May 17, 2011
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US retailers see consumers hit by higher prices

May 17, 2011

May 17 - Higher costs for gasoline, food and clothes are crimping the fledgling U.S. economic recovery, earnings reports from several retailers showed on Tuesday.

American department store chain Marshalls, owned by TJX Companies

Executives at industry leader Wal-Mart Stores Inc said their customers were showing pronounced signs of living paycheck-to-paycheck as sales at U.S. discount stores open at least a year have now fallen for two straight years.

"Rising gas prices, high unemployment and increasing inflation continue to be the most important issues facing our customers today," Bill Simon, chief executive of Wal-Mart's U.S. stores, said in a recorded message for investors.

Top home-improvement retailer Home Depot Inc said its key spring selling season had started out weak as the housing slump remains entrenched and cold weather cut into outdoor projects.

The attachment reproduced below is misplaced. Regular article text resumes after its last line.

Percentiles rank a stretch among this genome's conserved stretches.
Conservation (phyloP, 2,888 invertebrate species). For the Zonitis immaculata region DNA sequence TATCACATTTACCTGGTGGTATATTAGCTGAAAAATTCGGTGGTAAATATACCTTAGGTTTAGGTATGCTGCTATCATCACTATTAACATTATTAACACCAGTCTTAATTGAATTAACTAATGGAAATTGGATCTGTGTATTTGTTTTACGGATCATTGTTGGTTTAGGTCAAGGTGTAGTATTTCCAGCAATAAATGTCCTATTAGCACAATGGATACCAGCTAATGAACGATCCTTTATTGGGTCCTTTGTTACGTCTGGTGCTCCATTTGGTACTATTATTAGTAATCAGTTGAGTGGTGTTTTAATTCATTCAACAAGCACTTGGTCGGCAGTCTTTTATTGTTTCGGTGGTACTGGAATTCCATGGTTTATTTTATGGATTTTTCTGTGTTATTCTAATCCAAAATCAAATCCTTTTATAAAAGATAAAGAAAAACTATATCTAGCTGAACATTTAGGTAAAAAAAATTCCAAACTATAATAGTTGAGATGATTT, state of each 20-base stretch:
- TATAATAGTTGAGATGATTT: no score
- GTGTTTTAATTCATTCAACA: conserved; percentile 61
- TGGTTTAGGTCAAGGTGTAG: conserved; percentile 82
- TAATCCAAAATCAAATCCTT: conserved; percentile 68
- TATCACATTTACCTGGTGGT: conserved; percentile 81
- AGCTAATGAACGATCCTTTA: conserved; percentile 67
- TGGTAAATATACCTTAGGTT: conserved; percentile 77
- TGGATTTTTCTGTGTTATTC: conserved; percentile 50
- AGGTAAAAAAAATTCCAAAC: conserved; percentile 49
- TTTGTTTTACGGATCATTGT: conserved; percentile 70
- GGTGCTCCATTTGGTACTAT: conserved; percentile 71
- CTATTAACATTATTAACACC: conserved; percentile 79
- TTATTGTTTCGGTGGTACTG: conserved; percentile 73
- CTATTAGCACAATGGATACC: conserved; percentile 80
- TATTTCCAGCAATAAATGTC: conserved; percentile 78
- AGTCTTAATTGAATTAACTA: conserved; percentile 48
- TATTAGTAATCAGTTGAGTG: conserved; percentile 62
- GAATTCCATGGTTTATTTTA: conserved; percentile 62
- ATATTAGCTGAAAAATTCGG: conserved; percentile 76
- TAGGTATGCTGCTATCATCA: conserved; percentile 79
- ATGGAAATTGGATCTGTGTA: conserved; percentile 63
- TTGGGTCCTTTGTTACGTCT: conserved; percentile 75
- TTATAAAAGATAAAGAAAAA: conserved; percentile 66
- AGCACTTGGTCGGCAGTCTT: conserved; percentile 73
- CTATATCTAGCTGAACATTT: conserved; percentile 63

Even low-priced clothing retailer TJX Cos Inc reported lower earnings, although weakness in Europe and the closing of a business unit were more to blame. U.S. sales at stores open at least a year rose 4 percent at its T.J. Maxx and Marshalls chains.

"Customer traffic continues to be up over significant prior-year increases, which reinforces to us that value remains top-of-mind for consumers," said Carol Meyrowitz, chief executive officer of TJX, an off-priced retailer that buys excess merchandise and sells it at a discount.

Last week, the U.S. Labor Department said inflation had hit a 2-1/2 year high in April due to considerable increases in prices of food and fuel since March.

Also on Tuesday, computer manufacturer Hewlett-Packard Co slashed its profit outlook, hurt by a sluggish consumer PC market and the impact of Japan's earthquake and tsunami.

But there were some bright spots for retailers that cater to more well-heeled consumers.

Upscale department store operator Saks Inc reported a higher quarterly profit as it sold more items at full-price, saying a rebound in the financial markets had spurred sales of luxury goods.

Wal-Mart shares fell 0.6 percent to $55.72 in morning trading, while TJX was down 3.3 percent at $52.52. Home Depot rose 1.7 percent to $37.62, and Saks gained 0.4 percent to $11.31.

By Martinne Geller
(Additional reporting by Brad Dorfman in Detroit; Editing by Lisa Von Ahn)

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